We did because we knew it had to be. It was either the beginning of the slippery slide to oblivion or it was going to be another step up in terms of a career. I won’t speak for the others, but I was very conscious of the fact that this was a pretty important album and it had to be a bit of a landmark album. We’d done OK with three albums, but this was the one that was going to make or break us. It wasn’t an easy album to make from a technical perspective.
We had one or two difficult times in the studio, which resulted in several attempts to record some of the songs. It wasn’t that they were bad — they just weren’t quite right. Some of those outtakes are on the collector’s edition. They’re part of the evolution to the final product. A couple of the songs we played live on stage for months before we actually went into the studio to record them. It wasn’t an easy album to make mostly surrounding the technical issues, working in a brand new studio using untried and untested equipment, which unfortunately was letting us down. It wasn’t an easy ride.
And you ended up playing lead guitar on “Locomotive Breath”?
Well, I play one of the guitar parts and Martin Barre plays the other. In fact, I was listening to those in the multi-track about three weeks ago in the studio and I said, “Hold on a minute…let me just see who’s playing what here.” We had three attempts to record it that were spectacularly unsuccessful and this was about the fourth time we tried to do it. So I went on out into the studio and just did a kind of metronome bass drum and high-hat track for three and half minutes or whatever. And then I went out and played some guitar parts with an electric guitar. And then we overdubbed some tom-toms and cymbals…well, our drummer did. And the bass part and the guitar part and tacked the keyboard introduction to the beginning.
It was rather like making a Pink Floyd album. None of us were in the studio at the same time (laughs). The only way to record that (“Locomotive Breath”) was to sort of lay it down. It has a sort of metronomic pulse. It wasn’t gelling as a band piece. So I went out and did it in a rather artificial way, but it resulted in the desired effect.
Is Aqualung your favorite Jethro Tull album?
It’s certainly one of them. I don’t really have a favorite. I have favorite songs rather than favorite albums. It certainly is an album that I think is a good benchmark for everything we’ve done since then and obviously before then. It stands the test of time pretty well because a number of the songs on the album are songs about real issues. Whether it’s touching on religion, homeless people or prostitutes — these are realities of life today. It’s not an album that’s rooted in some historical perspective. It’s not about getting to San Francisco and wearing flowers in your hair. It’s not something that’s caught up in a nostalgic moment of whimsy. It’s something about issues as real today as they were 40 years ago when I wrote the songs. And those are the songs that are more upbeat and humorous or whatever. They’re songs that avoid the temptation to being pinned down and being from a certain year or certain time. They are songs of whimsy but nonetheless timeless whimsy. They border on being a little surreal in terms of lyrical content, songs like “Mother Goose” and “Up To Me.”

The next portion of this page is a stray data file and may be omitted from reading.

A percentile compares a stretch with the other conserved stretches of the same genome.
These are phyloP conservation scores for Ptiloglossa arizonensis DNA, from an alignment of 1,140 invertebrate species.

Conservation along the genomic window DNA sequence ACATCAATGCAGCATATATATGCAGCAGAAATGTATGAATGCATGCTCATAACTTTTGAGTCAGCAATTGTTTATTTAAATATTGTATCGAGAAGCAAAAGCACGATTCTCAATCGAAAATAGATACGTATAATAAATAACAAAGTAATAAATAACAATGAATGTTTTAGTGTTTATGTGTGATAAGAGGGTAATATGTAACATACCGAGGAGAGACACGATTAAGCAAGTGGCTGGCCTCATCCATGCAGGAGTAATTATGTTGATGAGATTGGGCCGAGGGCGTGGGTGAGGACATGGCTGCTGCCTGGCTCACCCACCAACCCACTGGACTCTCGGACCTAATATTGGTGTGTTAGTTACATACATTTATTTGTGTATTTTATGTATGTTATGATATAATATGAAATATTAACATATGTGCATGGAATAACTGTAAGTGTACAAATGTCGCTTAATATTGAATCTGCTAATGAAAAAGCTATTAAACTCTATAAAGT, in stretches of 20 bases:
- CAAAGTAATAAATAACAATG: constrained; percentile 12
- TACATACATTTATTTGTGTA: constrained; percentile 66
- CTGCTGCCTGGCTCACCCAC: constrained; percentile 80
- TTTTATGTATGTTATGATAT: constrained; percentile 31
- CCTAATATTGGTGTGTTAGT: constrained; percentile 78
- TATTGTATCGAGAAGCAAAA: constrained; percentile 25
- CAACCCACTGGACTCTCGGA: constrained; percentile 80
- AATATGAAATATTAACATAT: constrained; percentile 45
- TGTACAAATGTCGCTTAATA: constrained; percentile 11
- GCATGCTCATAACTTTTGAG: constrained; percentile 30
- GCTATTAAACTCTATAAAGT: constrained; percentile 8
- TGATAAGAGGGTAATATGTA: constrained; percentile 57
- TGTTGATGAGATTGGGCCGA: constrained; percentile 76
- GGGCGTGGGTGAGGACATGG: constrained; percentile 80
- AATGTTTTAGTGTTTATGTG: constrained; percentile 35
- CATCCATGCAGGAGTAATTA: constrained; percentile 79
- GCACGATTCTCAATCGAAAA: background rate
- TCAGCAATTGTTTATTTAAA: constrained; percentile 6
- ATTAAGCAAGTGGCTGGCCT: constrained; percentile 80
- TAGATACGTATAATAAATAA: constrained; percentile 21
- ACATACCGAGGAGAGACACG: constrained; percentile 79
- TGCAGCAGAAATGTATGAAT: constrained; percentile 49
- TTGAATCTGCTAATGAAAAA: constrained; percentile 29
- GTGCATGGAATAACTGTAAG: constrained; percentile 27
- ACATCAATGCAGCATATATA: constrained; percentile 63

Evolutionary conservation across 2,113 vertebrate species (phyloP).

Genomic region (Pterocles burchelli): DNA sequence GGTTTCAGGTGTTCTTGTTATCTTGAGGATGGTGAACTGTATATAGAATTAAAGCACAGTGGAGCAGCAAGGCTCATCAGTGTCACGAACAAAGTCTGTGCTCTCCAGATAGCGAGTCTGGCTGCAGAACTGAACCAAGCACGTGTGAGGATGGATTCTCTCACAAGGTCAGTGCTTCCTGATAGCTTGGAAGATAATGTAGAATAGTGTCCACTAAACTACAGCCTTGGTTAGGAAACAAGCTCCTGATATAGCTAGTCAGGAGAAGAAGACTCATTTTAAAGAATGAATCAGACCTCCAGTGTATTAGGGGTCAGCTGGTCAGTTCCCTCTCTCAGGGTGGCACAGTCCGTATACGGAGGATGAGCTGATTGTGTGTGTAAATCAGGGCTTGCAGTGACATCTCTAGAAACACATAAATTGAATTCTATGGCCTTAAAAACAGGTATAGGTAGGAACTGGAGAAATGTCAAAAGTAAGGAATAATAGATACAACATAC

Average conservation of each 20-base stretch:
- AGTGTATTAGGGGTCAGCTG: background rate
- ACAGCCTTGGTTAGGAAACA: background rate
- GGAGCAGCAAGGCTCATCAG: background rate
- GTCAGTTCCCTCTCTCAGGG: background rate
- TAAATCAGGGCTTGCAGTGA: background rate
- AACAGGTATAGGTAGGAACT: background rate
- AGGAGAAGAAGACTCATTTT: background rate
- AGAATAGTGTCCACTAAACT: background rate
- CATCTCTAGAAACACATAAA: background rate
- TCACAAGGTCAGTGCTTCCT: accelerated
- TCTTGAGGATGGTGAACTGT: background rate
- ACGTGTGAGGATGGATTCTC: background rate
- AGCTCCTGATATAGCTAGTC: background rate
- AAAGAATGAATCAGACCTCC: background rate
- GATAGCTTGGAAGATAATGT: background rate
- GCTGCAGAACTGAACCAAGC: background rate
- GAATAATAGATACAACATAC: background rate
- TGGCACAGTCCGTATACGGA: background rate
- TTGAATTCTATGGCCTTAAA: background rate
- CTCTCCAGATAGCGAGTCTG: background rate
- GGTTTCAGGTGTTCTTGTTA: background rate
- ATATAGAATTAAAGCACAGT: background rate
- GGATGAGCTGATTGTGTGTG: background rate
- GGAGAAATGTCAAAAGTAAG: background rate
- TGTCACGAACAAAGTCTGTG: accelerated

They’re, I suppose, a product of having read books by Jack Kerouac as a teenager. And I followed the works of painters like Magritte and Dali, who were people who kind of looked at things from a sideways glance. They had a different way of seeing things, seeing the world, and presenting them in a rather surreal way. But that was a product of the times in the UK because British humor was heading that way as well. These were the days of Monty Python, a rather surreal form of humor, which began prior to that with Round The Horn, The Goons and on to Monty Python and even these days with Little Britain. There’s a very clear-cut line of British comedy. It has an evolution, but it definitely went through quite a surreal moment with the Python folks, which I think rubbed off on me as a musician and a songwriter. Preceding that and paralleling that was, of course, Captain Beefheart who was a prodigious and very clever lyricist in the late 60s in the U.S.A.
Would it be safe to assume there are no plans for an Aqualung 2 on the drawing board?
It’s pretty safe to assume that because there’s been lots of songs since then that have touched upon some of the same areas of lyrical material as Aqualung. There’s a number of other songs that have touched upon religious matters and other social issues, but I don’t think putting them together and calling it Aqualung 2 would be a particularly good idea. There are other albums I suppose that if I thought about it, I could probably say, “How could we go about examining that.” Years and years later, would there be a merit in doing that? Perhaps there are other possibilities.
I think of Aqualung as a series of songs. It was widely touted as a concept album, but I never saw that myself. I saw it as a collection of songs, two or three of which had some common ground in terms of touching upon religious matters, and two or three touched upon social issues. I never designed it to be a concept album at all. It was perceived as such because that was the mood of the times. Writers and critics were gleefully looking for something along those lines.
This has absolutely nothing to do with Aqualung, but it’s been over a decade since the last Jethro Tull studio album. Any chance we’ll get a new Jethro Tull studio album anytime soon?
I do have, currently, a whole album written and prepared, and in fact scored in Sibelius, one of the music composition programs, and al the lyrics and arrangements done. I’m looking forward to going to the studio to record it, but it won’t be until November because between now and the end of October, we’re pretty much on the road all the time. I finished writing that in the beginning of April or the last week of March. I spent a few days with my guitar player and keyboard player doing the job of consigning it all to written arrangements. But it’s on ice until we have a recording session with rehearsals starting at the end of October. We have about six weeks of studio time booked. So, yeah there will be something next year coming out around the end of March.